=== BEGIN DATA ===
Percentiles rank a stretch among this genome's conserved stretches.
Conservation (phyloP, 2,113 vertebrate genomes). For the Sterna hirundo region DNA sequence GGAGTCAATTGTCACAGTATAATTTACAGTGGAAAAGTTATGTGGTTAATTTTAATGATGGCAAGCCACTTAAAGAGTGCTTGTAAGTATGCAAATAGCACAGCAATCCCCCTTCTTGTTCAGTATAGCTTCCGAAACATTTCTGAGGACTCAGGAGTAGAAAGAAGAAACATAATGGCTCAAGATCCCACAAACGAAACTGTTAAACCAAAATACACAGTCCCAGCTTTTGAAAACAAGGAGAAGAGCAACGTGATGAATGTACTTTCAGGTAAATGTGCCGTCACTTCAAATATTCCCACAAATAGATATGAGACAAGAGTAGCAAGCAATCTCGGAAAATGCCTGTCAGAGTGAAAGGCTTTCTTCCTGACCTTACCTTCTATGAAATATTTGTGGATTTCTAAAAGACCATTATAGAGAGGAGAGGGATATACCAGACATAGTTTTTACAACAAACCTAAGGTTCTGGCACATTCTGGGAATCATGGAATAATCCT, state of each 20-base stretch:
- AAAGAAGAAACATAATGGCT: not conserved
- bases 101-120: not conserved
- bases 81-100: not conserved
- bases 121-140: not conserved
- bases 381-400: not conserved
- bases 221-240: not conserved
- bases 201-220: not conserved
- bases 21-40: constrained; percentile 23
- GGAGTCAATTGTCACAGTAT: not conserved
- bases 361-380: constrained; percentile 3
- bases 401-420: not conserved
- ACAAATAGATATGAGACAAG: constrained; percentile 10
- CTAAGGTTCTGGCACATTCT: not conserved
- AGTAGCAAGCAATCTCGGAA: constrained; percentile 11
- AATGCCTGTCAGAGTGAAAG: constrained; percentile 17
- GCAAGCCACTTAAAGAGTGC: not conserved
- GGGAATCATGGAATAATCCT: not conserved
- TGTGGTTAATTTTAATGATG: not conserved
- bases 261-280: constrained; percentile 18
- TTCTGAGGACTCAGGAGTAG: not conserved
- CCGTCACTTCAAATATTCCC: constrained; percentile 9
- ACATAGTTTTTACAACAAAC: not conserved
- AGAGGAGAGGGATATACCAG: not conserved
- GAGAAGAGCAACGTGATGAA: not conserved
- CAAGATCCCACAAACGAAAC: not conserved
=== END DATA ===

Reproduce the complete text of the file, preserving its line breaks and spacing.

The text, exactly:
Percentiles rank a stretch among this genome's conserved stretches.
Conservation (phyloP, 2,113 vertebrate genomes). For the Sterna hirundo region DNA sequence GGAGTCAATTGTCACAGTATAATTTACAGTGGAAAAGTTATGTGGTTAATTTTAATGATGGCAAGCCACTTAAAGAGTGCTTGTAAGTATGCAAATAGCACAGCAATCCCCCTTCTTGTTCAGTATAGCTTCCGAAACATTTCTGAGGACTCAGGAGTAGAAAGAAGAAACATAATGGCTCAAGATCCCACAAACGAAACTGTTAAACCAAAATACACAGTCCCAGCTTTTGAAAACAAGGAGAAGAGCAACGTGATGAATGTACTTTCAGGTAAATGTGCCGTCACTTCAAATATTCCCACAAATAGATATGAGACAAGAGTAGCAAGCAATCTCGGAAAATGCCTGTCAGAGTGAAAGGCTTTCTTCCTGACCTTACCTTCTATGAAATATTTGTGGATTTCTAAAAGACCATTATAGAGAGGAGAGGGATATACCAGACATAGTTTTTACAACAAACCTAAGGTTCTGGCACATTCTGGGAATCATGGAATAATCCT, state of each 20-base stretch:
- AAAGAAGAAACATAATGGCT: not conserved
- bases 101-120: not conserved
- bases 81-100: not conserved
- bases 121-140: not conserved
- bases 381-400: not conserved
- bases 221-240: not conserved
- bases 201-220: not conserved
- bases 21-40: constrained; percentile 23
- GGAGTCAATTGTCACAGTAT: not conserved
- bases 361-380: constrained; percentile 3
- bases 401-420: not conserved
- ACAAATAGATATGAGACAAG: constrained; percentile 10
- CTAAGGTTCTGGCACATTCT: not conserved
- AGTAGCAAGCAATCTCGGAA: constrained; percentile 11
- AATGCCTGTCAGAGTGAAAG: constrained; percentile 17
- GCAAGCCACTTAAAGAGTGC: not conserved
- GGGAATCATGGAATAATCCT: not conserved
- TGTGGTTAATTTTAATGATG: not conserved
- bases 261-280: constrained; percentile 18
- TTCTGAGGACTCAGGAGTAG: not conserved
- CCGTCACTTCAAATATTCCC: constrained; percentile 9
- ACATAGTTTTTACAACAAAC: not conserved
- AGAGGAGAGGGATATACCAG: not conserved
- GAGAAGAGCAACGTGATGAA: not conserved
- CAAGATCCCACAAACGAAAC: not conserved